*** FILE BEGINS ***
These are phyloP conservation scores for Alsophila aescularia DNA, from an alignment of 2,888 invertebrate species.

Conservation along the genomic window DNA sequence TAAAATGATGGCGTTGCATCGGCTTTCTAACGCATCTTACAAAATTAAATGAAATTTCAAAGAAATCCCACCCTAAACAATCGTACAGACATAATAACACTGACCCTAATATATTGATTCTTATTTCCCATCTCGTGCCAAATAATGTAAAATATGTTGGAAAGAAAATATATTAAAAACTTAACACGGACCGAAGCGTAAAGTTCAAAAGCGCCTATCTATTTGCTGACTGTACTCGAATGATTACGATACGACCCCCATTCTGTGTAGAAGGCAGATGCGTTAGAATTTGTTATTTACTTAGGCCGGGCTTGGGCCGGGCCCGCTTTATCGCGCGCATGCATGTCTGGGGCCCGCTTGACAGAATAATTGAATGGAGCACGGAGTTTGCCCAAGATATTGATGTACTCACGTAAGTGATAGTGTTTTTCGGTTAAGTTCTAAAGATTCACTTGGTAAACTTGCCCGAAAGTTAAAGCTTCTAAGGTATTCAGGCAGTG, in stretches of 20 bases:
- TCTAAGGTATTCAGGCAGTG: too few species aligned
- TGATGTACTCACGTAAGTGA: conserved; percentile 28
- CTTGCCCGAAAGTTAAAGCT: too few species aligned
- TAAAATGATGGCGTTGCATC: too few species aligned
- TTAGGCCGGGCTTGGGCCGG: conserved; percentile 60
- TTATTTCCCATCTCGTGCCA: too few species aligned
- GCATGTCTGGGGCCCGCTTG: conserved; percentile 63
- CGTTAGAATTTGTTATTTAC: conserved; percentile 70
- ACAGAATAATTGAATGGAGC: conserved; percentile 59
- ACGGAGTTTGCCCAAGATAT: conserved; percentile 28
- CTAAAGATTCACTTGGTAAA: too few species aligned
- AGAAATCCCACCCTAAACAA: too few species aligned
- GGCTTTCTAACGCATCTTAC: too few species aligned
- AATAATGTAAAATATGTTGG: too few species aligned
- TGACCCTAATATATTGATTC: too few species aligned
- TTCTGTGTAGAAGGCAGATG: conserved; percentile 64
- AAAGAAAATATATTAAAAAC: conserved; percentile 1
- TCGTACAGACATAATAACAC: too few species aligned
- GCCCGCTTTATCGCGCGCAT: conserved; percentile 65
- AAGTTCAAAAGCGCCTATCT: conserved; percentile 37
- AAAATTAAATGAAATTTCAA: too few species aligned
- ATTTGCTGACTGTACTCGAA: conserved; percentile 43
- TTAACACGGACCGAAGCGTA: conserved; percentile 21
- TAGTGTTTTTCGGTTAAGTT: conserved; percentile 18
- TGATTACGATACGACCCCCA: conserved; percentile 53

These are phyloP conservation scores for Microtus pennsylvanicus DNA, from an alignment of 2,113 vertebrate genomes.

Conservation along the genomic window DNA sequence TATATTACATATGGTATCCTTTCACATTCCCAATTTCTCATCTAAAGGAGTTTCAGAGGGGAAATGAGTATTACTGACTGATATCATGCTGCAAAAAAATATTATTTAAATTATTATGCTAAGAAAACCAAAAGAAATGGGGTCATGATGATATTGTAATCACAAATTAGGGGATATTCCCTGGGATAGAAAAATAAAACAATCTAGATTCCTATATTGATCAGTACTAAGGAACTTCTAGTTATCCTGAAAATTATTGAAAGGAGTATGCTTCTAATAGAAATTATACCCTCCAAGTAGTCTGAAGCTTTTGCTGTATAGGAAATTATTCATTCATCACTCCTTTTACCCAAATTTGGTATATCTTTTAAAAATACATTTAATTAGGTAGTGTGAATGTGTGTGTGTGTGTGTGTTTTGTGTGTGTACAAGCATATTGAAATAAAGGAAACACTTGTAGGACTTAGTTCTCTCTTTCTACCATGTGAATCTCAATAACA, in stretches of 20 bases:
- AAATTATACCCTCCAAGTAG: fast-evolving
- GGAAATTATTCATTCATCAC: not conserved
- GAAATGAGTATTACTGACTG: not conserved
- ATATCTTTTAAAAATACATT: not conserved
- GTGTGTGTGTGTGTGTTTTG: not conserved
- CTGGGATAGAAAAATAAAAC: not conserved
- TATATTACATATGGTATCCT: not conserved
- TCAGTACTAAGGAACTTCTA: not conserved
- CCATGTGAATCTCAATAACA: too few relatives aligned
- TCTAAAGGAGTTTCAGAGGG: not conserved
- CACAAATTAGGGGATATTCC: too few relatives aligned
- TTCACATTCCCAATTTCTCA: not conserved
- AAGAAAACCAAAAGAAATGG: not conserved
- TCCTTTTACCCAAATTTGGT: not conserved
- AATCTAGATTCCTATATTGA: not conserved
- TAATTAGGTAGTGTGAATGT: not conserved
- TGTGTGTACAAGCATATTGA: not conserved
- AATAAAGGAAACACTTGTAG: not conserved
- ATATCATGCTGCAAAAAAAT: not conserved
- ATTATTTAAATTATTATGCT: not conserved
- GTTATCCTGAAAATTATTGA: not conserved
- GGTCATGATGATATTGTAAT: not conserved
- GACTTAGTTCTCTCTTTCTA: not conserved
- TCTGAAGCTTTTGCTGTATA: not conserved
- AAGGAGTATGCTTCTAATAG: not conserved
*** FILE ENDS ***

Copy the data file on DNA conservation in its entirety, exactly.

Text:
These are phyloP conservation scores for Alsophila aescularia DNA, from an alignment of 2,888 invertebrate species.

Conservation along the genomic window DNA sequence TAAAATGATGGCGTTGCATCGGCTTTCTAACGCATCTTACAAAATTAAATGAAATTTCAAAGAAATCCCACCCTAAACAATCGTACAGACATAATAACACTGACCCTAATATATTGATTCTTATTTCCCATCTCGTGCCAAATAATGTAAAATATGTTGGAAAGAAAATATATTAAAAACTTAACACGGACCGAAGCGTAAAGTTCAAAAGCGCCTATCTATTTGCTGACTGTACTCGAATGATTACGATACGACCCCCATTCTGTGTAGAAGGCAGATGCGTTAGAATTTGTTATTTACTTAGGCCGGGCTTGGGCCGGGCCCGCTTTATCGCGCGCATGCATGTCTGGGGCCCGCTTGACAGAATAATTGAATGGAGCACGGAGTTTGCCCAAGATATTGATGTACTCACGTAAGTGATAGTGTTTTTCGGTTAAGTTCTAAAGATTCACTTGGTAAACTTGCCCGAAAGTTAAAGCTTCTAAGGTATTCAGGCAGTG, in stretches of 20 bases:
- TCTAAGGTATTCAGGCAGTG: too few species aligned
- TGATGTACTCACGTAAGTGA: conserved; percentile 28
- CTTGCCCGAAAGTTAAAGCT: too few species aligned
- TAAAATGATGGCGTTGCATC: too few species aligned
- TTAGGCCGGGCTTGGGCCGG: conserved; percentile 60
- TTATTTCCCATCTCGTGCCA: too few species aligned
- GCATGTCTGGGGCCCGCTTG: conserved; percentile 63
- CGTTAGAATTTGTTATTTAC: conserved; percentile 70
- ACAGAATAATTGAATGGAGC: conserved; percentile 59
- ACGGAGTTTGCCCAAGATAT: conserved; percentile 28
- CTAAAGATTCACTTGGTAAA: too few species aligned
- AGAAATCCCACCCTAAACAA: too few species aligned
- GGCTTTCTAACGCATCTTAC: too few species aligned
- AATAATGTAAAATATGTTGG: too few species aligned
- TGACCCTAATATATTGATTC: too few species aligned
- TTCTGTGTAGAAGGCAGATG: conserved; percentile 64
- AAAGAAAATATATTAAAAAC: conserved; percentile 1
- TCGTACAGACATAATAACAC: too few species aligned
- GCCCGCTTTATCGCGCGCAT: conserved; percentile 65
- AAGTTCAAAAGCGCCTATCT: conserved; percentile 37
- AAAATTAAATGAAATTTCAA: too few species aligned
- ATTTGCTGACTGTACTCGAA: conserved; percentile 43
- TTAACACGGACCGAAGCGTA: conserved; percentile 21
- TAGTGTTTTTCGGTTAAGTT: conserved; percentile 18
- TGATTACGATACGACCCCCA: conserved; percentile 53

These are phyloP conservation scores for Microtus pennsylvanicus DNA, from an alignment of 2,113 vertebrate genomes.

Conservation along the genomic window DNA sequence TATATTACATATGGTATCCTTTCACATTCCCAATTTCTCATCTAAAGGAGTTTCAGAGGGGAAATGAGTATTACTGACTGATATCATGCTGCAAAAAAATATTATTTAAATTATTATGCTAAGAAAACCAAAAGAAATGGGGTCATGATGATATTGTAATCACAAATTAGGGGATATTCCCTGGGATAGAAAAATAAAACAATCTAGATTCCTATATTGATCAGTACTAAGGAACTTCTAGTTATCCTGAAAATTATTGAAAGGAGTATGCTTCTAATAGAAATTATACCCTCCAAGTAGTCTGAAGCTTTTGCTGTATAGGAAATTATTCATTCATCACTCCTTTTACCCAAATTTGGTATATCTTTTAAAAATACATTTAATTAGGTAGTGTGAATGTGTGTGTGTGTGTGTGTTTTGTGTGTGTACAAGCATATTGAAATAAAGGAAACACTTGTAGGACTTAGTTCTCTCTTTCTACCATGTGAATCTCAATAACA, in stretches of 20 bases:
- AAATTATACCCTCCAAGTAG: fast-evolving
- GGAAATTATTCATTCATCAC: not conserved
- GAAATGAGTATTACTGACTG: not conserved
- ATATCTTTTAAAAATACATT: not conserved
- GTGTGTGTGTGTGTGTTTTG: not conserved
- CTGGGATAGAAAAATAAAAC: not conserved
- TATATTACATATGGTATCCT: not conserved
- TCAGTACTAAGGAACTTCTA: not conserved
- CCATGTGAATCTCAATAACA: too few relatives aligned
- TCTAAAGGAGTTTCAGAGGG: not conserved
- CACAAATTAGGGGATATTCC: too few relatives aligned
- TTCACATTCCCAATTTCTCA: not conserved
- AAGAAAACCAAAAGAAATGG: not conserved
- TCCTTTTACCCAAATTTGGT: not conserved
- AATCTAGATTCCTATATTGA: not conserved
- TAATTAGGTAGTGTGAATGT: not conserved
- TGTGTGTACAAGCATATTGA: not conserved
- AATAAAGGAAACACTTGTAG: not conserved
- ATATCATGCTGCAAAAAAAT: not conserved
- ATTATTTAAATTATTATGCT: not conserved
- GTTATCCTGAAAATTATTGA: not conserved
- GGTCATGATGATATTGTAAT: not conserved
- GACTTAGTTCTCTCTTTCTA: not conserved
- TCTGAAGCTTTTGCTGTATA: not conserved
- AAGGAGTATGCTTCTAATAG: not conserved